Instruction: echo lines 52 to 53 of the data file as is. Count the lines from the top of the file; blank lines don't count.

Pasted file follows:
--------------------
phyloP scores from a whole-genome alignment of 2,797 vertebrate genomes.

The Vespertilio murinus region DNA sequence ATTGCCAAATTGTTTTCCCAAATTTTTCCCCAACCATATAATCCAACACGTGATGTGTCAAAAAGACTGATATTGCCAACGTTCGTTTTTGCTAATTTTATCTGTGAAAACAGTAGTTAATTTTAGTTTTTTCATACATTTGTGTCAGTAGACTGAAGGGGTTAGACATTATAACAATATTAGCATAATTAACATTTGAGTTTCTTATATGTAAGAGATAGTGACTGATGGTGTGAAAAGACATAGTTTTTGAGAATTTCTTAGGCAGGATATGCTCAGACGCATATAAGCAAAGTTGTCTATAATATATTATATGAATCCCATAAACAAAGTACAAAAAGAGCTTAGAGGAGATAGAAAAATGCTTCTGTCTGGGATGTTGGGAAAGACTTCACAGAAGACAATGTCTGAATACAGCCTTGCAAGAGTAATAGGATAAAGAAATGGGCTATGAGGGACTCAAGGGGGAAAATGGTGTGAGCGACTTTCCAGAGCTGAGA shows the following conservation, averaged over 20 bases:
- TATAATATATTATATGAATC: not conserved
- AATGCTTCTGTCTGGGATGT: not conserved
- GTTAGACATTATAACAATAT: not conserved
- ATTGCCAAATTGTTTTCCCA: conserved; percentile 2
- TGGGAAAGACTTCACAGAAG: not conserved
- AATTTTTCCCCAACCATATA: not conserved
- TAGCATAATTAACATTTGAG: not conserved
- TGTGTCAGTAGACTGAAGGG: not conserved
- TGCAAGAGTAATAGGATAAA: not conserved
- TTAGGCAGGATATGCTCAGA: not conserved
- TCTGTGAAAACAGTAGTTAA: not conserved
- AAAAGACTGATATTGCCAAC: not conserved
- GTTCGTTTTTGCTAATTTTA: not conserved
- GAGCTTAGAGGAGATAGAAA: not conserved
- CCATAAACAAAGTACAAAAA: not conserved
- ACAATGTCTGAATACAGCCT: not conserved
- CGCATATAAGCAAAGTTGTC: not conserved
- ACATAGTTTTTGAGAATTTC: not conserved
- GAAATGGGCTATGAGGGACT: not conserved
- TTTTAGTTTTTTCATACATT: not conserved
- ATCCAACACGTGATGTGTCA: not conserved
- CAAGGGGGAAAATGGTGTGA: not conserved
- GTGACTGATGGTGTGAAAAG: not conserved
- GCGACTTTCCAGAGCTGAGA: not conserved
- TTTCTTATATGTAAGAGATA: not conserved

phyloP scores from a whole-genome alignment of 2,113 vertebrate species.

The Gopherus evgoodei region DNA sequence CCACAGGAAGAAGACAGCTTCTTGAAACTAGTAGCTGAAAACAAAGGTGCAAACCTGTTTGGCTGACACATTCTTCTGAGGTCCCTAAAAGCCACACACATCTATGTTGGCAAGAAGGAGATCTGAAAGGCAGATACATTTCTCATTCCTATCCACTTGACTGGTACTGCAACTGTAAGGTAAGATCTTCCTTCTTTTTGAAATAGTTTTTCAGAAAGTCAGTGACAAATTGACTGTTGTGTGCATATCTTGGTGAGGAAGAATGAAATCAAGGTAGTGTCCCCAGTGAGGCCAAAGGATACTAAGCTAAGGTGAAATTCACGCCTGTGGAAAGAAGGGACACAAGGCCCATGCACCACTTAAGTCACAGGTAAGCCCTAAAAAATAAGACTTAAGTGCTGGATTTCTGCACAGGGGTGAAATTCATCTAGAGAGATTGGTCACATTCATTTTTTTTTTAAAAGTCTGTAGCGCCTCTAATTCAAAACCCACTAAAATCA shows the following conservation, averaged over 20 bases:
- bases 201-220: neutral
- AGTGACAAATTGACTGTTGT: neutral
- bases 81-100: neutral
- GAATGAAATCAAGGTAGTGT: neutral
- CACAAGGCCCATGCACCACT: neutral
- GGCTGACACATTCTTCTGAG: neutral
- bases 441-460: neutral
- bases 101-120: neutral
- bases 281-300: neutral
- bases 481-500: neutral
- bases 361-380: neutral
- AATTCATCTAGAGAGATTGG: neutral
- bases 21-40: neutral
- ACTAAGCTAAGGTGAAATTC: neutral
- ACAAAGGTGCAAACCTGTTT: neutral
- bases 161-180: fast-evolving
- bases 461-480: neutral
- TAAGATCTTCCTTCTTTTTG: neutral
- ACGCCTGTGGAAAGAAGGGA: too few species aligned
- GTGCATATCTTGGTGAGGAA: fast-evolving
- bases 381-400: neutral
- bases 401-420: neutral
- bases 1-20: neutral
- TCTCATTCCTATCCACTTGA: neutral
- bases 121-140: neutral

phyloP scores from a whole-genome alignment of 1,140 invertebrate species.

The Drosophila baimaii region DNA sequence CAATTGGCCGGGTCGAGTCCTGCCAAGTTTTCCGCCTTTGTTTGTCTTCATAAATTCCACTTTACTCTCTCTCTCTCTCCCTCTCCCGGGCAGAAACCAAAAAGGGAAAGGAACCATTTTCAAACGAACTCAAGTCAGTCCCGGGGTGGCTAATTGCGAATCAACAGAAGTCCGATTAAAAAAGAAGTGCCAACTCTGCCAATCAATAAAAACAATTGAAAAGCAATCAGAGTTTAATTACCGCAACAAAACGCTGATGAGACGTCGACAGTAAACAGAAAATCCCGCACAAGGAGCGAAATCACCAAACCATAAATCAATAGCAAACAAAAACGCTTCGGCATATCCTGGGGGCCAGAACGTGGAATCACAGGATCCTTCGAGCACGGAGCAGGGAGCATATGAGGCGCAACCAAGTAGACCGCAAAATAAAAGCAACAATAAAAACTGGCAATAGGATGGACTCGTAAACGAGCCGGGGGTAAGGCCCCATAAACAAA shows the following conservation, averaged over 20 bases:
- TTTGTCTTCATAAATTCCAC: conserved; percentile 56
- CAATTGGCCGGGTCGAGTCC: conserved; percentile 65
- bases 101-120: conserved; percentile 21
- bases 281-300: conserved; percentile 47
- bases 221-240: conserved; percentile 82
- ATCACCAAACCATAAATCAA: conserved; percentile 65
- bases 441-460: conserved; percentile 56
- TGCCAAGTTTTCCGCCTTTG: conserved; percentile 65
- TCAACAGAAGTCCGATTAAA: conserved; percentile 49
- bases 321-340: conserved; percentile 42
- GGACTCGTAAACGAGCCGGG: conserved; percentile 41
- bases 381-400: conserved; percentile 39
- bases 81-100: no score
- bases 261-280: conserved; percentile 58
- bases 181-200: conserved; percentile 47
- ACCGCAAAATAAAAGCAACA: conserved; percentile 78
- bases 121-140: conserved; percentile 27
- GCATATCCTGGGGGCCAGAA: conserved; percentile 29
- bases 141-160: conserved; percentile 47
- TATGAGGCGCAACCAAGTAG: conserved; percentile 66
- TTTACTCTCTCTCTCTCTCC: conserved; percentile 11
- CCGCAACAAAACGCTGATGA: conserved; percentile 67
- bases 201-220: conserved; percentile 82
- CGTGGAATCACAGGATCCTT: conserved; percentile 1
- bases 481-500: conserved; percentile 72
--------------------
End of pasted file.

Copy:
- bases 1-20: neutral
- TCTCATTCCTATCCACTTGA: neutral